Repentance and forgiveness, in the proper sense of the terms, have, in the common apprehensions of men, a very close con

tion;

nexion. It is a point on which we will all start together in our inquiry, that there can be no pardon under the Divine government where there is no true repentance. There is no one point probably about which men would be better agreed than this. The Deist supposes this; all men suppose it. The hardened man; the man who never felt one pang of regret that he has done wrong; the man who wholly justifies his own course; the man who knows that he has done evil, and who intends to persevere in it, cannot obtain forgiveness in any proper sense of that term. He may remain for a long time unpunished, the sentence of the law may be suspended over him, he may have many comforts and blessings, and his life may be filled with hilarity and joy; but it would be an abuse of language to say that he was forgiven or pardoned. If he ever obtains pardon, in the proper sense of that term, it must be somehow in connexion with his exercising sorrow for what he has done. This, then, is a fundamental principle in all religions. It is a point on which Christians and all other men must agree. Wherever it leads us, we here start together.

II. My second proposition is, that mere repentance of itself will not repair an evil which you have done, and on account of which you feel compunction. Sin, or wrong done, produces evils which no mere regret on the part of him who has done it can repair. It is not an universal truth that regret or compunction on the part of the offender will put away the evil, and restore matters to the condition in which they were before the wrong was done.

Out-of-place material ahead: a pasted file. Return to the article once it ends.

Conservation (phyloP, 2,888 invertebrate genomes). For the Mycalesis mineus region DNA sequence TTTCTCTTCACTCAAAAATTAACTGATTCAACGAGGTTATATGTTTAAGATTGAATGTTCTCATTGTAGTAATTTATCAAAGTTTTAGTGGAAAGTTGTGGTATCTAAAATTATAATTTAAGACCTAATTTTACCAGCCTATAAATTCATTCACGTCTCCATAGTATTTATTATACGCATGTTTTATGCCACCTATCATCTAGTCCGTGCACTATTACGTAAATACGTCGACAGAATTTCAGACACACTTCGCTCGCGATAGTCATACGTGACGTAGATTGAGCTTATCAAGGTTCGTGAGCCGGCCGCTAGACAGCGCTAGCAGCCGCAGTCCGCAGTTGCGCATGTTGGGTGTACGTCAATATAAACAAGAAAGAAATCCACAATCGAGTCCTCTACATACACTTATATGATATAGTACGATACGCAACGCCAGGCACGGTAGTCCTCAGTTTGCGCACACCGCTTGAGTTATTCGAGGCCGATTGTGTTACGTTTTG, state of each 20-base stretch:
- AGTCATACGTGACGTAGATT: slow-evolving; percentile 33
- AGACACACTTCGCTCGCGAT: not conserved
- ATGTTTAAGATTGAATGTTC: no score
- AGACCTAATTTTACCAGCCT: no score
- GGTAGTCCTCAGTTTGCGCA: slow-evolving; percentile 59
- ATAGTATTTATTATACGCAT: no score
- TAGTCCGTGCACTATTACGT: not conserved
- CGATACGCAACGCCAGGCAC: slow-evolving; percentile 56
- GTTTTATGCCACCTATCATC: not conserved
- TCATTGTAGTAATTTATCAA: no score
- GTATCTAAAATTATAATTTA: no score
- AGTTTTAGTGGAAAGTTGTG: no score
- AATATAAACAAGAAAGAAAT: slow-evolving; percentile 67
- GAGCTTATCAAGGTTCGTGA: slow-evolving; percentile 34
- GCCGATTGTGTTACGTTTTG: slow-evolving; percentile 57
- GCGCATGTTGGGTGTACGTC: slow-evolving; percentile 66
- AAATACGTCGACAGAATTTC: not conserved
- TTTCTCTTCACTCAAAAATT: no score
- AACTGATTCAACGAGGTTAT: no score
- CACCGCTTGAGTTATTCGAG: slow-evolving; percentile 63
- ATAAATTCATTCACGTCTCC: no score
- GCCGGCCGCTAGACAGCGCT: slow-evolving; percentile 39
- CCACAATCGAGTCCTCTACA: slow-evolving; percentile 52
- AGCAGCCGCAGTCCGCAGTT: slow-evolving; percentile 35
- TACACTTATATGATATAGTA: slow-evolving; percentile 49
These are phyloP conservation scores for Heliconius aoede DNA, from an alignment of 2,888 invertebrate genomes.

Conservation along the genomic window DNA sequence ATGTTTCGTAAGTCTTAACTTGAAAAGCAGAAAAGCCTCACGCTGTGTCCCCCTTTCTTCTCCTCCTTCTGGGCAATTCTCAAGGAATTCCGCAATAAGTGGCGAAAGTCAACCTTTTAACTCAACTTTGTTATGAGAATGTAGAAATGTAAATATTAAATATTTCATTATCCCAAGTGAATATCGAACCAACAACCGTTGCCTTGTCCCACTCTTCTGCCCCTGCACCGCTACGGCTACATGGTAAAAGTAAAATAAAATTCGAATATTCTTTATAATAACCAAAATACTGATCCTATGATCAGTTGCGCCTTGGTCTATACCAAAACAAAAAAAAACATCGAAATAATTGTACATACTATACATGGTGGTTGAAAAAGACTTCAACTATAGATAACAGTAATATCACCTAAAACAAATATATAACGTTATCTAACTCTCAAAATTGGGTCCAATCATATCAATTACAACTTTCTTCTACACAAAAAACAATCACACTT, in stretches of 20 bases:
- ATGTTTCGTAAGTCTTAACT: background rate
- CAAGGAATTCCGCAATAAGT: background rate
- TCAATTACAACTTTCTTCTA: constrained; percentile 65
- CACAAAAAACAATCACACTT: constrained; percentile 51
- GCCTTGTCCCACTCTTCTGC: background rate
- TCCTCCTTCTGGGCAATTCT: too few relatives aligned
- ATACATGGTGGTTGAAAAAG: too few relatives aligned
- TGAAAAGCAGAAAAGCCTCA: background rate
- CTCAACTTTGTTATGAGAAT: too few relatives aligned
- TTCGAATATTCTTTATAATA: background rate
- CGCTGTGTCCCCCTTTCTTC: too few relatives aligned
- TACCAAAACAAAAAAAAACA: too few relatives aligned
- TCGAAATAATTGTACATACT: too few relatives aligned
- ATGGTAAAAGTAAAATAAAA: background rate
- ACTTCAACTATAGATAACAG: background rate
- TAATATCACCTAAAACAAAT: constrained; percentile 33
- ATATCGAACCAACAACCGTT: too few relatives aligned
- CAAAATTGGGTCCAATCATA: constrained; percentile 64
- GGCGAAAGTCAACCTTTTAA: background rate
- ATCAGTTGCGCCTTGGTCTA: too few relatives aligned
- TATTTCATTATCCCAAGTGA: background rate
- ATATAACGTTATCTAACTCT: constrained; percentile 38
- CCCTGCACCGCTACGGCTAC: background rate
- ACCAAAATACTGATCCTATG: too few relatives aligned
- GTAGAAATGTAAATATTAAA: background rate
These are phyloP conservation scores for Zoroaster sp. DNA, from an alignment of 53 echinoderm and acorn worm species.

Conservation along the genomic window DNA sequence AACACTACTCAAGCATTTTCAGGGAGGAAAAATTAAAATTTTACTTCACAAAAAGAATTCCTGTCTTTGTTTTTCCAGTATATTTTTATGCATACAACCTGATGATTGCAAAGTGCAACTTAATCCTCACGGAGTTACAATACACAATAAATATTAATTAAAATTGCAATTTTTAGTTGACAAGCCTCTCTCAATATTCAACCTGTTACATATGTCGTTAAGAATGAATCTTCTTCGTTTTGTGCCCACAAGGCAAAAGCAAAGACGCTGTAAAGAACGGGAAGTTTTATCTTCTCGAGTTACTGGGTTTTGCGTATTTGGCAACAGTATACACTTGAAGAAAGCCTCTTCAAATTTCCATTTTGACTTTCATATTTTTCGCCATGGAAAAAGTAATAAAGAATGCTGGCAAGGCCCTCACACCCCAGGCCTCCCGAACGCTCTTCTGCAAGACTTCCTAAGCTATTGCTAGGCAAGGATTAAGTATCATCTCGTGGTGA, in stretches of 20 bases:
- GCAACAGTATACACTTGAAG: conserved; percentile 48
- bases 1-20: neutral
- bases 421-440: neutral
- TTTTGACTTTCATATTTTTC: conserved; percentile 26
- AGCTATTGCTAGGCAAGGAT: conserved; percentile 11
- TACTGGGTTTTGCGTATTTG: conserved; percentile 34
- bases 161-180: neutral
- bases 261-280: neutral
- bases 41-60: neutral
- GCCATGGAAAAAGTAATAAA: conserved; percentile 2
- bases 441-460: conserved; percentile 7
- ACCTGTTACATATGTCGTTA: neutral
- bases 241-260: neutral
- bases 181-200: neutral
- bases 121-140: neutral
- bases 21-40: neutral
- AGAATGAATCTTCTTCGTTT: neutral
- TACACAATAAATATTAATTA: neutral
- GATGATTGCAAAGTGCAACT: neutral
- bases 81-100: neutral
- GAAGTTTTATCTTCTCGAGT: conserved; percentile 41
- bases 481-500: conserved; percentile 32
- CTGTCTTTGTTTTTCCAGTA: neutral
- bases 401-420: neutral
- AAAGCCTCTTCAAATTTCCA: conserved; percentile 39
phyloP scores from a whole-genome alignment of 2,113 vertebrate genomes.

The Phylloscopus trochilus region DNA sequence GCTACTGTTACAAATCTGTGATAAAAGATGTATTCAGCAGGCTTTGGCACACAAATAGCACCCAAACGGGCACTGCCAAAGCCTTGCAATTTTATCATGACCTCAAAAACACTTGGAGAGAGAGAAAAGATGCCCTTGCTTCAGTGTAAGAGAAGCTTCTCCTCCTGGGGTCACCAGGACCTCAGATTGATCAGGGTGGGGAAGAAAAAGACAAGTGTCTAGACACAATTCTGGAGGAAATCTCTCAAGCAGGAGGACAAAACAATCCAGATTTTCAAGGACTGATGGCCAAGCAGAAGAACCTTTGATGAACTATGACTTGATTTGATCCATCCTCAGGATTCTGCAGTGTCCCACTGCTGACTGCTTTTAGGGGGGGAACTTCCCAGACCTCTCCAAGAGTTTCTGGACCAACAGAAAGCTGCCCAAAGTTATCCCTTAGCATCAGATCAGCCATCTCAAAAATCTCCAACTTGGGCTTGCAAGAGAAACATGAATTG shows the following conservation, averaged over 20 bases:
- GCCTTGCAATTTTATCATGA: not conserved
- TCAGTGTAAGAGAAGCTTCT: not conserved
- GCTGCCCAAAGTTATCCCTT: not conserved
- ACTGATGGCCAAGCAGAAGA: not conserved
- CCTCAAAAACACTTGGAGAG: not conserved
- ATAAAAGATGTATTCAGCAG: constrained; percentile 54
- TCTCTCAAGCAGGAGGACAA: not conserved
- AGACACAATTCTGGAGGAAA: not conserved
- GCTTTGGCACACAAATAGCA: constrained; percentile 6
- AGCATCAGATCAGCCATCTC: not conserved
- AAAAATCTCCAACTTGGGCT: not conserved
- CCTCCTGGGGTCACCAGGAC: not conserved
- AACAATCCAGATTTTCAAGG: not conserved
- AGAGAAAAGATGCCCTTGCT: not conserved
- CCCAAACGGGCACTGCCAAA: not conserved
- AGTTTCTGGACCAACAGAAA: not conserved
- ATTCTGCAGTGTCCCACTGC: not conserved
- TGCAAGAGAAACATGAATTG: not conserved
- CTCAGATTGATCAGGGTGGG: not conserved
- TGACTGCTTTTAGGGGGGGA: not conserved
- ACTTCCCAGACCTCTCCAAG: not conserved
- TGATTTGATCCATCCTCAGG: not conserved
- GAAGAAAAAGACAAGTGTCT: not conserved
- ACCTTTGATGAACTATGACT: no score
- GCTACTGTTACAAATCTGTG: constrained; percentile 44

This truth is perhaps sufficiently plain in itself without any further illustration ; but as it is the dividing point between Christianity and other systems; as it is very material in understanding the relation of repentance to pardon; and as it is an important fact in the character of the Divine administration,it is of moment that it should be further illustrated.

It is an essential position in the view which one takes who rejects the doctrine of the atonement, and who denies its necessity in order that repentance can be of avail, that " when men have transgressed the Divine commands, repentance and amendment of life will place them in the same situation as if they had never offended.”

Now, is this so? Is it a correct principle in regard to the Divine administration ? Is it one that is sustained by the course of events? Will repentance and reformation of themselves arrest the course of things consequent on transgression, and prevent

* Magee on the Atonement, p. 19.

course,

any further suffering or punishment on account of it? Let us look a moment at facts in the case, and see what repentance will and will not do.

(a) In the common occurrences of life, does the man who by intemperance and voluptuousness has injured his character, his fortune, and his health, find himself instantly restored to the enjoyment of those blessings, on repenting of his past conduct, and resolving on future amendment? The answer plainly is, he does not. Repentance, even the bitterest remorse, will not do it. It will not at once bring back the fortune that has been lost by gambling; nor will it at once restore the bloated and diseased frame of the voluptuary. to “ the freshness of a child's.” Nor will it arrest at once the pain and anguish of body and mind, and the disgrace which may have been engendered by the evil

These travel on beyond the moments of repentance, and meet a man perhaps far on his way beyond the period when he penitently forsook the path of transgression. It is true, indeed, that repentance is one of the indispensable ways by which these evils are to be arrested, and that, as a consequence of that, a man may be restored to prosperity, to the possession of property, and to honour. But this does not occur at once. It is to be a gradual process. It will be by slow and toilsome steps. Not one cent of lost property will repentance at once bring back; not one pang of disease produced by voluptuous living will it at once arrest. By sober and persevering toil, the man of wrecked and ruined fortune may become rich again ; by the proper care of his health, the ravages of disease may be arrested, and he may yet be blessed with length of days, but not by any miraculous or sudden effect of repentance.